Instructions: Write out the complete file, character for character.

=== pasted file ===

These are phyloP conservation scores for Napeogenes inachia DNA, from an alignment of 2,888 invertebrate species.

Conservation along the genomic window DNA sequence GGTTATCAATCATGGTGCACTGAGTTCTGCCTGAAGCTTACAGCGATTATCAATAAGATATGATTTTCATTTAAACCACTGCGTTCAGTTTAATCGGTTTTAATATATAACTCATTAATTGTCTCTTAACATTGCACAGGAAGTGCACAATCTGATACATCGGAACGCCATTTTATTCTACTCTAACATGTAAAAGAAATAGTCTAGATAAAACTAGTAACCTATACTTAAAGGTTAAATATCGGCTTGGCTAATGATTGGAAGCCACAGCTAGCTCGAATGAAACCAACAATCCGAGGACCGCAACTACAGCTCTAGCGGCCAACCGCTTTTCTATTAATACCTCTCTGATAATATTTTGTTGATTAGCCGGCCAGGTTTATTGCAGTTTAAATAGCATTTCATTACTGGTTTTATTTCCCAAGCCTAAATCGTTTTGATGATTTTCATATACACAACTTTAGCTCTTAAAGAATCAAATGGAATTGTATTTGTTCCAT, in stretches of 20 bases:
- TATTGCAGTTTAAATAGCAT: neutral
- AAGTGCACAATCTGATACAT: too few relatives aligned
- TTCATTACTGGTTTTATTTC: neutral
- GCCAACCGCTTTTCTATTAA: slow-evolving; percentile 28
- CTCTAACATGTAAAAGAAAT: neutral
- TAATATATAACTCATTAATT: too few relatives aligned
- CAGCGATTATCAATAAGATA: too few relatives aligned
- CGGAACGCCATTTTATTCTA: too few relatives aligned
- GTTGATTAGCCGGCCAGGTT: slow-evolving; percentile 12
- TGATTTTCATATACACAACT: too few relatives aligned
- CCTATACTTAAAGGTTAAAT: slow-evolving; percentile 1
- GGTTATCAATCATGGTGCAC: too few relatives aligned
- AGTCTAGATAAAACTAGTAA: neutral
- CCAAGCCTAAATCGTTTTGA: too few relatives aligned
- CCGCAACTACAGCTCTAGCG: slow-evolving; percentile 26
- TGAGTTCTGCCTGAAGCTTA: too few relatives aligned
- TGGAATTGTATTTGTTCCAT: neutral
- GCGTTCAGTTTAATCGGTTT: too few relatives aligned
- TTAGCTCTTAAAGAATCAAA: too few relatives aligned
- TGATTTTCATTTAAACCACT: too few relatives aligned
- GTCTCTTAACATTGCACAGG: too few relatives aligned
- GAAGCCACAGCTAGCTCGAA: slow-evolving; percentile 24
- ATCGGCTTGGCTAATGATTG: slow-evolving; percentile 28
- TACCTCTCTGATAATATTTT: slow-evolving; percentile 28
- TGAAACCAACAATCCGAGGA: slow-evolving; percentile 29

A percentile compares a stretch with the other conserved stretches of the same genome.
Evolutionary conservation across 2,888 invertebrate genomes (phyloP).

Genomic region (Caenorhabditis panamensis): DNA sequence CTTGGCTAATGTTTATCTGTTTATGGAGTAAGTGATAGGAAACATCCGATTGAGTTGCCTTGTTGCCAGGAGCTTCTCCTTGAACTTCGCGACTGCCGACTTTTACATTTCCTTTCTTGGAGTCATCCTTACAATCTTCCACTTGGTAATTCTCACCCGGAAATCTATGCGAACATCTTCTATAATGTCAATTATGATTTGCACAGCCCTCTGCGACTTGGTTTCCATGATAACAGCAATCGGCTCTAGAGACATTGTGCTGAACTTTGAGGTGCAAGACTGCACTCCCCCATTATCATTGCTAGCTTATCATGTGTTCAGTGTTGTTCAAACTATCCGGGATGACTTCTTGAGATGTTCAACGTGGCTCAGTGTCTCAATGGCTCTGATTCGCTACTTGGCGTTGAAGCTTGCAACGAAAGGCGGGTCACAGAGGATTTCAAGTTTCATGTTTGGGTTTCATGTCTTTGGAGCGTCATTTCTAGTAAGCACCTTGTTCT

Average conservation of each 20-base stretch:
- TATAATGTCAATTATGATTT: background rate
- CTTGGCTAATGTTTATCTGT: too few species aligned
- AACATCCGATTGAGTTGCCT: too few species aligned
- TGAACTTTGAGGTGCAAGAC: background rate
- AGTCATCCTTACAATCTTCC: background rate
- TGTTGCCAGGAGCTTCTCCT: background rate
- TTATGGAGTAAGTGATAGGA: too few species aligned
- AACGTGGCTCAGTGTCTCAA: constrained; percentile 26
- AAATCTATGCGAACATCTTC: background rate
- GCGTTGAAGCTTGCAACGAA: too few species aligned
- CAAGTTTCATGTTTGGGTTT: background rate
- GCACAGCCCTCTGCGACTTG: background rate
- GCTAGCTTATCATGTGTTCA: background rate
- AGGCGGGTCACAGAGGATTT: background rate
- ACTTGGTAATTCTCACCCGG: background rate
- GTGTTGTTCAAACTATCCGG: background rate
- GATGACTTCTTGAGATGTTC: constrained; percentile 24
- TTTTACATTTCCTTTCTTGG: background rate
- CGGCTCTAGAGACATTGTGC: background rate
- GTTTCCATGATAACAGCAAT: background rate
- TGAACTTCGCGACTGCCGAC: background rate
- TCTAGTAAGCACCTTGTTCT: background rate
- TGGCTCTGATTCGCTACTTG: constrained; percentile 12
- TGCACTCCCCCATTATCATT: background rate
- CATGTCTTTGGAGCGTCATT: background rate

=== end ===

These are phyloP conservation scores for Napeogenes inachia DNA, from an alignment of 2,888 invertebrate species.

Conservation along the genomic window DNA sequence GGTTATCAATCATGGTGCACTGAGTTCTGCCTGAAGCTTACAGCGATTATCAATAAGATATGATTTTCATTTAAACCACTGCGTTCAGTTTAATCGGTTTTAATATATAACTCATTAATTGTCTCTTAACATTGCACAGGAAGTGCACAATCTGATACATCGGAACGCCATTTTATTCTACTCTAACATGTAAAAGAAATAGTCTAGATAAAACTAGTAACCTATACTTAAAGGTTAAATATCGGCTTGGCTAATGATTGGAAGCCACAGCTAGCTCGAATGAAACCAACAATCCGAGGACCGCAACTACAGCTCTAGCGGCCAACCGCTTTTCTATTAATACCTCTCTGATAATATTTTGTTGATTAGCCGGCCAGGTTTATTGCAGTTTAAATAGCATTTCATTACTGGTTTTATTTCCCAAGCCTAAATCGTTTTGATGATTTTCATATACACAACTTTAGCTCTTAAAGAATCAAATGGAATTGTATTTGTTCCAT, in stretches of 20 bases:
- TATTGCAGTTTAAATAGCAT: neutral
- AAGTGCACAATCTGATACAT: too few relatives aligned
- TTCATTACTGGTTTTATTTC: neutral
- GCCAACCGCTTTTCTATTAA: slow-evolving; percentile 28
- CTCTAACATGTAAAAGAAAT: neutral
- TAATATATAACTCATTAATT: too few relatives aligned
- CAGCGATTATCAATAAGATA: too few relatives aligned
- CGGAACGCCATTTTATTCTA: too few relatives aligned
- GTTGATTAGCCGGCCAGGTT: slow-evolving; percentile 12
- TGATTTTCATATACACAACT: too few relatives aligned
- CCTATACTTAAAGGTTAAAT: slow-evolving; percentile 1
- GGTTATCAATCATGGTGCAC: too few relatives aligned
- AGTCTAGATAAAACTAGTAA: neutral
- CCAAGCCTAAATCGTTTTGA: too few relatives aligned
- CCGCAACTACAGCTCTAGCG: slow-evolving; percentile 26
- TGAGTTCTGCCTGAAGCTTA: too few relatives aligned
- TGGAATTGTATTTGTTCCAT: neutral
- GCGTTCAGTTTAATCGGTTT: too few relatives aligned
- TTAGCTCTTAAAGAATCAAA: too few relatives aligned
- TGATTTTCATTTAAACCACT: too few relatives aligned
- GTCTCTTAACATTGCACAGG: too few relatives aligned
- GAAGCCACAGCTAGCTCGAA: slow-evolving; percentile 24
- ATCGGCTTGGCTAATGATTG: slow-evolving; percentile 28
- TACCTCTCTGATAATATTTT: slow-evolving; percentile 28
- TGAAACCAACAATCCGAGGA: slow-evolving; percentile 29

A percentile compares a stretch with the other conserved stretches of the same genome.
Evolutionary conservation across 2,888 invertebrate genomes (phyloP).

Genomic region (Caenorhabditis panamensis): DNA sequence CTTGGCTAATGTTTATCTGTTTATGGAGTAAGTGATAGGAAACATCCGATTGAGTTGCCTTGTTGCCAGGAGCTTCTCCTTGAACTTCGCGACTGCCGACTTTTACATTTCCTTTCTTGGAGTCATCCTTACAATCTTCCACTTGGTAATTCTCACCCGGAAATCTATGCGAACATCTTCTATAATGTCAATTATGATTTGCACAGCCCTCTGCGACTTGGTTTCCATGATAACAGCAATCGGCTCTAGAGACATTGTGCTGAACTTTGAGGTGCAAGACTGCACTCCCCCATTATCATTGCTAGCTTATCATGTGTTCAGTGTTGTTCAAACTATCCGGGATGACTTCTTGAGATGTTCAACGTGGCTCAGTGTCTCAATGGCTCTGATTCGCTACTTGGCGTTGAAGCTTGCAACGAAAGGCGGGTCACAGAGGATTTCAAGTTTCATGTTTGGGTTTCATGTCTTTGGAGCGTCATTTCTAGTAAGCACCTTGTTCT

Average conservation of each 20-base stretch:
- TATAATGTCAATTATGATTT: background rate
- CTTGGCTAATGTTTATCTGT: too few species aligned
- AACATCCGATTGAGTTGCCT: too few species aligned
- TGAACTTTGAGGTGCAAGAC: background rate
- AGTCATCCTTACAATCTTCC: background rate
- TGTTGCCAGGAGCTTCTCCT: background rate
- TTATGGAGTAAGTGATAGGA: too few species aligned
- AACGTGGCTCAGTGTCTCAA: constrained; percentile 26
- AAATCTATGCGAACATCTTC: background rate
- GCGTTGAAGCTTGCAACGAA: too few species aligned
- CAAGTTTCATGTTTGGGTTT: background rate
- GCACAGCCCTCTGCGACTTG: background rate
- GCTAGCTTATCATGTGTTCA: background rate
- AGGCGGGTCACAGAGGATTT: background rate
- ACTTGGTAATTCTCACCCGG: background rate
- GTGTTGTTCAAACTATCCGG: background rate
- GATGACTTCTTGAGATGTTC: constrained; percentile 24
- TTTTACATTTCCTTTCTTGG: background rate
- CGGCTCTAGAGACATTGTGC: background rate
- GTTTCCATGATAACAGCAAT: background rate
- TGAACTTCGCGACTGCCGAC: background rate
- TCTAGTAAGCACCTTGTTCT: background rate
- TGGCTCTGATTCGCTACTTG: constrained; percentile 12
- TGCACTCCCCCATTATCATT: background rate
- CATGTCTTTGGAGCGTCATT: background rate